Walter Enables Automatic Detection and Alignment of Tools and Blanks
heimatec to Showcase New Tool Features and Innovations at METALEX 2019
Heller HF5500 5-Axis Machining Centre


FOLLOW US ON: LinkedIn, Facebook, Twitter


Jet Engine Part Production—An Aerospace Industry Challenge

The requirements for materials used in jet engine parts are necessarily very exacting. They must survive extremes of temperature and force, while being as light as possible and ultra-reliable. Contributed by Iscar

Image Source: Iscar

A turbojet engine can be divided simply into three sections – the compressor, the combustor and the turbine. The compressor pressurises the air flowing through the engine before it enters the combustion chamber, where the air is mixed with fuel, ignited and burnt. The compressor components are predominantly made from titanium alloys, while the combustor and turbine components are typically made of a nickel-based superalloy such as Inconel 718.

Nickel-Based Alloys

The excellent physical properties that characterise nickel-based high temperature alloys make them ideal for use in the manufacture of aerospace components.

Properties such as high yield strength and ultimate tensile strength, high fatigue strength, corrosion and oxidation resistance even at elevated temperatures enable the usage of nickel-based high temperature alloys in many applications and over a very wide temperature spectrum.

The aerospace industry accounts for about 80 percent of the nickel-based high temperature alloys used in manufacturing rotating parts of gas turbines, including  disks and blades, housing components such as turbine casing, engine mounts, and components for rocket motors and pumps.

Nickel-based high temperature alloys contain 35-75 percent Ni and 15-22 percent Cr; they constitute about 30 percent of the total material requirement in the manufacture of an aircraft engine and are also used as structural material for various components in the main engine of space shuttles.

The very same properties that make nickel-based alloys such a great choice for jet engine parts also cause substantial machining difficulties.

The cutting forces and temperature at the cutting zone are extremely high due to the high shear stresses developed and the low thermal conductivity. This, coupled with the reactivity of nickel-based high temperature alloys with the tool material, leads to galling and welding of the chips on the work piece surface and cause excessive tool wear, which can limit cutting speeds and reduce useful tool life.

All these characteristics contribute to low material removal rates and short tool life, resulting in massive machining costs.

Titanium-Based Alloys

Due to their high strength to weight ratio and excellent corrosion resistance, titanium alloy parts are ideally suited for advanced aerospace systems. Titanium-based alloys which contain 86-99.5 percent Ti and 5-8 percent Al, are immune to almost every medium to which they would be exposed in an aerospace environment.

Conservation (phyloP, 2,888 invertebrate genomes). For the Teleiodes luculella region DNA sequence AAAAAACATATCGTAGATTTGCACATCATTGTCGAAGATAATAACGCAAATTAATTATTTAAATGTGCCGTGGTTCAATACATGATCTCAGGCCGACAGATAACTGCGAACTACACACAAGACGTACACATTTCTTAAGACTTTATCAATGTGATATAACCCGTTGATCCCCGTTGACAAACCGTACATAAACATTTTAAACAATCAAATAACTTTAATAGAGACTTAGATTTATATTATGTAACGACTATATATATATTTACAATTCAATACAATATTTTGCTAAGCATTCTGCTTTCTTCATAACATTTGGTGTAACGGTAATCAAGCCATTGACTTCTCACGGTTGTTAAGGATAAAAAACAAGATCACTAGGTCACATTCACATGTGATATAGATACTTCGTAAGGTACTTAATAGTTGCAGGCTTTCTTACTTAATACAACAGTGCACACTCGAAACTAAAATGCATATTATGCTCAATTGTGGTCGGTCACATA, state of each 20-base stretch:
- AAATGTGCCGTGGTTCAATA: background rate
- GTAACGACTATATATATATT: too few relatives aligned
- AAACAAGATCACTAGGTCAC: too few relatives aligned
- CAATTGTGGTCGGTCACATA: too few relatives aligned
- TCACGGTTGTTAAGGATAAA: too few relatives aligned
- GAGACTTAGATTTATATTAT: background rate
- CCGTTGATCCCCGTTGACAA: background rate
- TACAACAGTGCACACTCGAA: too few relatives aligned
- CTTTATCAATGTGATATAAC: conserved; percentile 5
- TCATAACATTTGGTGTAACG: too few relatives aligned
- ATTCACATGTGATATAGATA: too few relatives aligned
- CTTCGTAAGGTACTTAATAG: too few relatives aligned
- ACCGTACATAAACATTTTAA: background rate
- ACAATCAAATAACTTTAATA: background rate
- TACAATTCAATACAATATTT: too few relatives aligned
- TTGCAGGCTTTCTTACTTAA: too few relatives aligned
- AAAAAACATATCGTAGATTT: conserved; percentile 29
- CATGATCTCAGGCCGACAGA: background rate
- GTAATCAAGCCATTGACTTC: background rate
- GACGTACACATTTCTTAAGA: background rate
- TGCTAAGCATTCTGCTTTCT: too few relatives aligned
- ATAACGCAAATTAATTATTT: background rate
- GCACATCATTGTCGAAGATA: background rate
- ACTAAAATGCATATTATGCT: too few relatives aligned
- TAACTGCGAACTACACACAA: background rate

Image Source: Iscar

Very large quantities of titanium can be found in jet engines, where titanium alloy parts make up to 25-30 percent of the weight, primarily in the compressor. The high efficiency of these engines is obtained by using titanium alloys in components such as fan blades, compressor blades, rotors, discs, hubs, and other non-rotor parts—for instance inlet guide vanes.

Titanium’s superior properties and light weight allow aeronautical engineers to design planes that can fly higher and faster, with high resistance to extreme environmental conditions. However, titanium has historically been perceived as a material which is difficult to machine due to its physical, chemical and mechanical properties.

The material’s relatively high temperature resistance and low thermal conductivity do not allow generated heat to dissipate from the cutting tool, which causes excessive tool deformation and wear. Titanium alloys retain their strength at high temperatures, resulting in relatively high plastic deformation of the cutting tool resulting in depth of cut notches. During machining, the high chemical reactivity of titanium alloys causes the chips to weld to the cutting tool, leading to built-up cutting edges and chip breakage problems.

Over the past few years, Iscar has invested many resources in research and development to resolve these obstacles and optimise the machining of nickel-based and titanium high temperature alloys, with solutions that include the creation of customised grades and implementation of high pressure coolant technologies to develop cutting tools that will handle the heat issues.


For high material removal rates, Iscar developed ceramic grades to facilitate machining nickel-based alloys at cutting speeds of 200–400m/min:

IW7—Whisker-reinforced ceramic grade, provides high hardness with excellent toughness used for roughing and semi-finishing continues operations at 8-10 times faster cutting speeds when compared with carbide grades.